Decline Is A Choice

VDH & Mark Steyn on possibly not inevitable American decline. VDH walks us through the fall of Rome, natch, arguing that what made it collapse is not what you think after reading all those other Rome/America comparisons. Big conclusion is that Rome chose to fall, and possibly so will we.
The strange thing is that these wild swings in civilization are at their bases psychological: decline is one of choice rather than necessity. Plague or lead poisoning or famine did not destroy Rome. We could balance our budget tomorrow without a great deal of sacrifice; we could eliminate 10% worth of government spending that is not essential; we could create our own energy with massive nuclear power investment, and more extraction of gas, oil, and coal. We could instill a tragic rather than therapeutic world view that would mean more responsibilities rather than endlessly more rights. We could do this all right—but too many feel such medicine is worse than the malady, and so we probably won’t and can’t. An enjoyable slow decline is apparently  preferable to a short, but painful rethinking and rebirth.
Then Mark Steyn weighs in on The Seductions of Decline, comparing our end with the decline of New Rome (Britains). Like VDH, he notes the decline of distinctive American virtues:
Every time I retail the latest indignity imposed upon the “citizen” by some or other Continental apparatchik, I receive e-mails from the heartland pointing out, with much reference to the Second Amendment, that it couldn’t happen here because Americans aren’t Euro-weenies. But nor were Euro-weenies once upon a time. Hayek’s greatest insight in The Road To Serfdom is psychological: “There is one aspect of the change in moral values brought about by the advance of collectivism which at the present time provides special food for thought,” he wrote with an immigrant’s eye on the Britain of 1944. “It is that the virtues which are held less and less in esteem and which consequently become rarer are precisely those on which the British people justly prided themselves and in which they were generally agreed to excel.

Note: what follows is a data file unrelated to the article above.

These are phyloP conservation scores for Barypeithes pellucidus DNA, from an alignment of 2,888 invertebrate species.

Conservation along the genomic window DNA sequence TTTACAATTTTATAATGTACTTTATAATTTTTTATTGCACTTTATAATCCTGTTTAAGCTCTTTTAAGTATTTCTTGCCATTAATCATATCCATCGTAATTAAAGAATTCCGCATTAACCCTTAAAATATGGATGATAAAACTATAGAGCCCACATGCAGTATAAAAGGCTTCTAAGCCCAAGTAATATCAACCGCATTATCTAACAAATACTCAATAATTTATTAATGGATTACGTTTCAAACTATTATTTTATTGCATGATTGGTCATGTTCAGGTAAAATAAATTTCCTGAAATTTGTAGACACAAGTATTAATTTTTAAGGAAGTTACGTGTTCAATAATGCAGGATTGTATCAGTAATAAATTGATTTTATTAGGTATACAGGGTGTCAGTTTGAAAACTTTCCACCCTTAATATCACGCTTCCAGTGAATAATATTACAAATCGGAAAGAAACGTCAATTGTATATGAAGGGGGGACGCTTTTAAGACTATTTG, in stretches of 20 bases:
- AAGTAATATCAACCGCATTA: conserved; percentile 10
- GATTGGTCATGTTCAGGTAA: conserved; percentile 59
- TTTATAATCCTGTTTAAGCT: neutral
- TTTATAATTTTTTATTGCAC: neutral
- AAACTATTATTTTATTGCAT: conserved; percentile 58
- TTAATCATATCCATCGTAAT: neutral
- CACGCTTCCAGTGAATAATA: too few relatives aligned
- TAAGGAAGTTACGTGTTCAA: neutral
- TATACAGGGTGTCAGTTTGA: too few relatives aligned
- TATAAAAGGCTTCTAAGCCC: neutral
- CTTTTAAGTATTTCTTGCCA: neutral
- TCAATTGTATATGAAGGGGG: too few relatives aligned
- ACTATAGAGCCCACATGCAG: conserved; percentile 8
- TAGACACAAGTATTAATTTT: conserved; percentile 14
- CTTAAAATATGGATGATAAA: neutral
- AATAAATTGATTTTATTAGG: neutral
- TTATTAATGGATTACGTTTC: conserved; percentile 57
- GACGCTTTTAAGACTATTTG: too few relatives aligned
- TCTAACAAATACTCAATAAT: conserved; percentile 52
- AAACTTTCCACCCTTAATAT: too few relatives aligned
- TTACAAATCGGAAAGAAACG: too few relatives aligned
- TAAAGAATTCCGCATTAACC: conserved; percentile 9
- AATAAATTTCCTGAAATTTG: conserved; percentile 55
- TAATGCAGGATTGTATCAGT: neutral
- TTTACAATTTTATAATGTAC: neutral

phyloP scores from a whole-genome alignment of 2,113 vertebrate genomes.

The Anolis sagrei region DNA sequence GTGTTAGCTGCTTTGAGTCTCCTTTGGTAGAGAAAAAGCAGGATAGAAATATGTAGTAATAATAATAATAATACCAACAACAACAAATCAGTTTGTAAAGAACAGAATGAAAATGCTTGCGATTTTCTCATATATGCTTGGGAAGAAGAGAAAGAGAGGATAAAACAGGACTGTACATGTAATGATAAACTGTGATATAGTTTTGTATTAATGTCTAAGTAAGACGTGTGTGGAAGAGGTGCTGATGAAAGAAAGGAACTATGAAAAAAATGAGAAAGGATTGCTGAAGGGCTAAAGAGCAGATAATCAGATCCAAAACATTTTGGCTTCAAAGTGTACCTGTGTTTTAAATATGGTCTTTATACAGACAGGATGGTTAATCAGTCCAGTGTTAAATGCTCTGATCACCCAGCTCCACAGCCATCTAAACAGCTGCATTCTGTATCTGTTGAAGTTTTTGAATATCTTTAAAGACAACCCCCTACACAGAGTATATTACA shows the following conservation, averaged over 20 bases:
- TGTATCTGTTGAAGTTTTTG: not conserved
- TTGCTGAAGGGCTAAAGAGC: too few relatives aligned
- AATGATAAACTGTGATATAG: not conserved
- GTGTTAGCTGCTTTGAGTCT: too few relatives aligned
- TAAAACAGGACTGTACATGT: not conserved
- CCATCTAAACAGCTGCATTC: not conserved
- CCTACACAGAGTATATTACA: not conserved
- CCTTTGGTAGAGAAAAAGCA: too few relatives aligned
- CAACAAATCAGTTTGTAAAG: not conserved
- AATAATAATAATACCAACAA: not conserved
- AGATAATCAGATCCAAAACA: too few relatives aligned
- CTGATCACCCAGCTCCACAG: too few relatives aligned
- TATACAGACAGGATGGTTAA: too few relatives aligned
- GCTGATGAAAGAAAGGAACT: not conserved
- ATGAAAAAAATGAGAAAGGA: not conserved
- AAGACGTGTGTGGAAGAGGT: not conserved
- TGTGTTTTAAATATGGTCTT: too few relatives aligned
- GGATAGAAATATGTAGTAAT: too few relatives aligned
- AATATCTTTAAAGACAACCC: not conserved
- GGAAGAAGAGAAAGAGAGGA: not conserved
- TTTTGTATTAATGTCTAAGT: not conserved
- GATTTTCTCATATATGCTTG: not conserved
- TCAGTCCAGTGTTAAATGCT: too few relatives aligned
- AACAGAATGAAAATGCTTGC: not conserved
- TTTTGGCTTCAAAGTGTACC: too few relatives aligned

But he strikes if possible an even gloomier note, because Britain (and all of Europe) had the luxury of palming its greatness off on us, which hardly has a downside beyond loss of bragging rights:
in the geopolitical sense it can be marvelously liberating. You still go to all the best parties and have a seat at the top table – Britain and France are members of the UN Security Council and the G7 and every other group that counts – and even better, when the check comes, you’re not the one stuck with the tab. You can preen and pose on the world stage secure in the knowledge that nobody expects you to do anything about it.
He compares the entire G-15 to Leonardo diCaprio, which is hilarious, but for it being so apt. If we were going to give way to another great Western power --let's let the Aussies have a go-- that would be one thing, but to whom are we likely to give way? 
The good news is, none of the usual suspects is up to the job. China, Russia, the Caliphate? All implausible. 
The bad news is, none of the usual suspects is up to the job.
The most likely future is not a world under a new order but a world with no order – in which pipsqueak states go nuclear while the planet’s wealthiest nations, from New Zealand to Norway, are unable to defend their own borders and are forced to adjust to the post-American era as they can. Yet, in such a geopolitical scene, the United States will still remain the most inviting target – first, because it’s big, and secondly, because, as Britain knows, the durbar moves on but imperial resentments linger long after imperial grandeur. 
So, either America makes the choice to man up, or it's back to the constant wars of tribe and religion America was founded to prevent. Peace through strength as Reagan used to say. But can comfortable people man up?